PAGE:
Alone on a podium late Thursday night, wrapped himself in comfortable catchphrases and verbal deflections. The Miami Heat had not shut him down. He was simply “missing shots that I normally make.”
The , down three games to none in the playoffs, were not defeated. “Our confidence is high.”
Anthony’s tone was unwavering, his faith absolute. This is how elite talent speaks, with a self-belief that borders on the absurd and occasionally veers into self-delusion.
The Knicks, who have been outscored by 60 points in the series, are not going to be the first N.B.A. team (out of 100) to overcome a 3-0 deficit. Anthony, who is shooting .344 and has twice as many turnovers (12) as assists (6), is not going to lead them back.
The Knicks will soon exit the postseason, their 12th straight year without winning a series. Their 13-game losing streak is the longest in playoff history.
“I wasn’t here for them losses,” Anthony bristled this week, though he has now been here for seven.
His dismissiveness misses the larger point: the Knicks traded a bounty for Anthony — four starters and three draft picks — to end their decade-long drought, to make May and June matter again at Madison Square Garden. Anthony demanded a trade on the premise that he, along with Amar’e Stoudemire, would turn the Knicks into a reasonable facsimile of the LeBron James-Dwyane Wade Heat.
So far, the Anthony-Stoudemire Knicks have accomplished no more than the Stephon Marbury-Tim Thomas Knicks (swept in 2004).
They have had their misfortune — injuries to Stoudemire and Chauncey Billups in 2011, injuries to Stoudemire and Iman Shumpert in 2012 — but great teams find a way to win. And when they fail, the great players absorb, reflect and rededicate themselves.
Anthony is not the reflective type. He has rarely taken responsibility for his team’s failures, preferring to shift blame toward injuries, coaches or the playbook. But the N.B.A. is a star-driven league, and Anthony — a star by reputation, if not achievement — must eventually confront his own résumé.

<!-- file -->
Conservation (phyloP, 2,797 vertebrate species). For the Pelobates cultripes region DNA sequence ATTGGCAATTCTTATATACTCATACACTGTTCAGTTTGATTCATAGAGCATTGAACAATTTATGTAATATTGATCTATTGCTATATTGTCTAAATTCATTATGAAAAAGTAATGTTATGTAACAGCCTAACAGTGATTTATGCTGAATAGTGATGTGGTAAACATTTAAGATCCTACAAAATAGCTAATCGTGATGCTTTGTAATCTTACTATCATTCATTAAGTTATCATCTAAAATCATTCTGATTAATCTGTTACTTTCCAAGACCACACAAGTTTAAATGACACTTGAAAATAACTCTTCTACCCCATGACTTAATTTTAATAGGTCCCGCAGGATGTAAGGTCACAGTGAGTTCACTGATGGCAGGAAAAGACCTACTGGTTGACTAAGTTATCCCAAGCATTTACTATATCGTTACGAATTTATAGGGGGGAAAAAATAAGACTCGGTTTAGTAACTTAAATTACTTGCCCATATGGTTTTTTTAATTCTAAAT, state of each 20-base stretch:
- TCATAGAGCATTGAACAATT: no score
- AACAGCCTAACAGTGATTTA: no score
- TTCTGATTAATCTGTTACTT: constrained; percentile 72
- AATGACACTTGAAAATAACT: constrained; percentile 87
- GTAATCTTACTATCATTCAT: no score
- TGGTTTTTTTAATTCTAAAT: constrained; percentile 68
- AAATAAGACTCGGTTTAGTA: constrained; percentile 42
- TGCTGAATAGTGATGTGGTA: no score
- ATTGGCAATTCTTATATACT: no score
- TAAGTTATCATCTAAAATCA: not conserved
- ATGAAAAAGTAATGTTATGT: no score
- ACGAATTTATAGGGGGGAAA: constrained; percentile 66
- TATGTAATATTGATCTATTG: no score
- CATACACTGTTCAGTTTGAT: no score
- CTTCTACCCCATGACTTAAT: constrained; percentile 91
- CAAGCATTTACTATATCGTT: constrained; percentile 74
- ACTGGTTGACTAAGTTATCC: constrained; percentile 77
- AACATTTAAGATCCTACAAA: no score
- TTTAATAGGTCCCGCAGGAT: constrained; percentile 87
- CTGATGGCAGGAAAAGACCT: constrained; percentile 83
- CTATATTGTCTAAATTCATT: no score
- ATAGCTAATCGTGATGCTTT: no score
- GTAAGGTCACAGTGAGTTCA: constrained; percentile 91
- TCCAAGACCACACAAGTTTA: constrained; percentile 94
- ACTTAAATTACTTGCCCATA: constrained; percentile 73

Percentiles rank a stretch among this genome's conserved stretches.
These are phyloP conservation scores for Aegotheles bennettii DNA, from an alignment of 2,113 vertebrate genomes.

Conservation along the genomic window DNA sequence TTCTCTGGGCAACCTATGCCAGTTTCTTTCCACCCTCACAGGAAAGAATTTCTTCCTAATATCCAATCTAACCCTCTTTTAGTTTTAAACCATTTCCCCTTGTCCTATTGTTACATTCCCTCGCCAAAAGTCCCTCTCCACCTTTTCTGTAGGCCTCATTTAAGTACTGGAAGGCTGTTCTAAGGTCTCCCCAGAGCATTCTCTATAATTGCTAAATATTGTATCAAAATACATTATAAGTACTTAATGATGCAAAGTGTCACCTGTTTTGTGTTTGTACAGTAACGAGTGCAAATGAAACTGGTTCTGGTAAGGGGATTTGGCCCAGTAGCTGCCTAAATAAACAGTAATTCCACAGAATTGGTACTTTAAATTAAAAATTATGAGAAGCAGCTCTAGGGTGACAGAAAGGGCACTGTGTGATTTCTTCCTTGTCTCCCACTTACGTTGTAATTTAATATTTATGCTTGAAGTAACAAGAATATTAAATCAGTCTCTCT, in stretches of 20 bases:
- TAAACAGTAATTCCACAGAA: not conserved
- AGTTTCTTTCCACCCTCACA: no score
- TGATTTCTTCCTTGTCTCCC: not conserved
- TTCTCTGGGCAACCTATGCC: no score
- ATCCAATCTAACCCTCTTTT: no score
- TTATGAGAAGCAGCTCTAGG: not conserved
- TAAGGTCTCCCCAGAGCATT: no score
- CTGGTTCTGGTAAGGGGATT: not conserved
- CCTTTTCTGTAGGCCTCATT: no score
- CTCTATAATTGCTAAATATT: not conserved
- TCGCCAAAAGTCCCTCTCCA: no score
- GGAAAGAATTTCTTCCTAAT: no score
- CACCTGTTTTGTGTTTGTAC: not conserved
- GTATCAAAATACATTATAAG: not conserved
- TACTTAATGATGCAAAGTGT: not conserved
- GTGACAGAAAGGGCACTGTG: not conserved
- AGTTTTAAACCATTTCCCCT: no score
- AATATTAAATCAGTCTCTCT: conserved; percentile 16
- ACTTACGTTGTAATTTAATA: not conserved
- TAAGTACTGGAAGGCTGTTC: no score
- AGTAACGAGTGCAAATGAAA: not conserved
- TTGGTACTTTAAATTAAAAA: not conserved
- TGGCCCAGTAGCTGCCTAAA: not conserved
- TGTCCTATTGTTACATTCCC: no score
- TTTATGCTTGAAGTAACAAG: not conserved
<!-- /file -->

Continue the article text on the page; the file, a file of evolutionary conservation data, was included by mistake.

In nine postseasons, Anthony is 16-36 — the worst record among active players with at least 50 playoff games. He has won a first-round series only once, in 2009. Since then, he has lost 11 of 13 playoff games. If the Knicks lose Sunday, it will be Anthony’s third time getting swept in five years.
Anthony shot .375 against the Boston Celtics in last year’s sweep. He is shooting miserably against Miami, but he is still taking 30 percent of his team’s field-goal attempts while the offense stagnates and the Heat loads up its defense.
Playing Meloball — in which Anthony dominates the offense, usually in ball-pounding isolation sets — got the Knicks through a critical late-season period, without Stoudemire and Jeremy Lin, with a 9-4 record. Anthony was brilliant in that stretch, shooting high percentages and collecting 30-point games while the defense did the rest.
But we are now seeing the limitations of Meloball. It can win 45 to 50 games (as it did in Denver), but it cannot beat a team as talented and disciplined as the Heat.
Stoudemire hardly saw the ball in the first two games of this series. The Knicks’ 3-point shooters are not getting open looks, because the ball is not moving.
Anthony is a great scorer. He is not yet a great player, because he does not consistently elevate his teammates. He averaged a modest 3.6 assists per game this season, and has a career average of 3.1.
By contrast, consider his close friends from the 2003 draft class: Wade has averaged 6.2 assists per game for his career, and James 6.9. Both Miami stars can control a game through their playmaking alone. The same goes for Kobe Bryant (4.7 career average), when the mood strikes.
In Cleveland, James led his teams deep into the playoffs (including the 2007 finals) despite a lackluster lineup, proving that a selfless star is infinitely more valuable than a single-minded gunner.
Kurt Rambis — a former teammate of Magic Johnson and a former coach of Bryant — put it best in an ESPN podcast, saying of Anthony: “One of the things he has to learn is how to involve his teammates more. There’s a lot more to winning ballgames than just scoring points.”
George Karl and Mike D’Antoni tried in vain to sell Anthony on this virtue, costing Karl years of aggravation and D’Antoni his job.
Initially, D’Antoni asked Anthony to play point forward, giving him the ball control he desired, but with equal responsibility for scoring and playmaking. Anthony accepted the role grudgingly and played it poorly.
Once Lin emerged, the Knicks’ playmaking needs were resolved. But Anthony was uncomfortable in a point guard-dominated offense and admitted as much a week before D’Antoni resigned.
So far, the only offense that seems to please Anthony is one where everyone else passes and he shoots.
“Melo is going to have to raise his game,” Coach Mike Woodson said Friday, suggesting that Anthony needs some growth to escape his personal playoff rut. “He’s got to change that.”
Woodson, an interim coach with no leverage, has necessarily catered to Anthony’s desires. With a little job security, he might not be so forgiving. Phil Jackson, if he were enticed by the Garden’s riches, would certainly demand a more team-oriented game.
Anthony will be 28 this month — old enough to be considered a veteran, young enough to learn. The Knicks will never be an elite team until he matures. And he will never truly be a star until he evolves.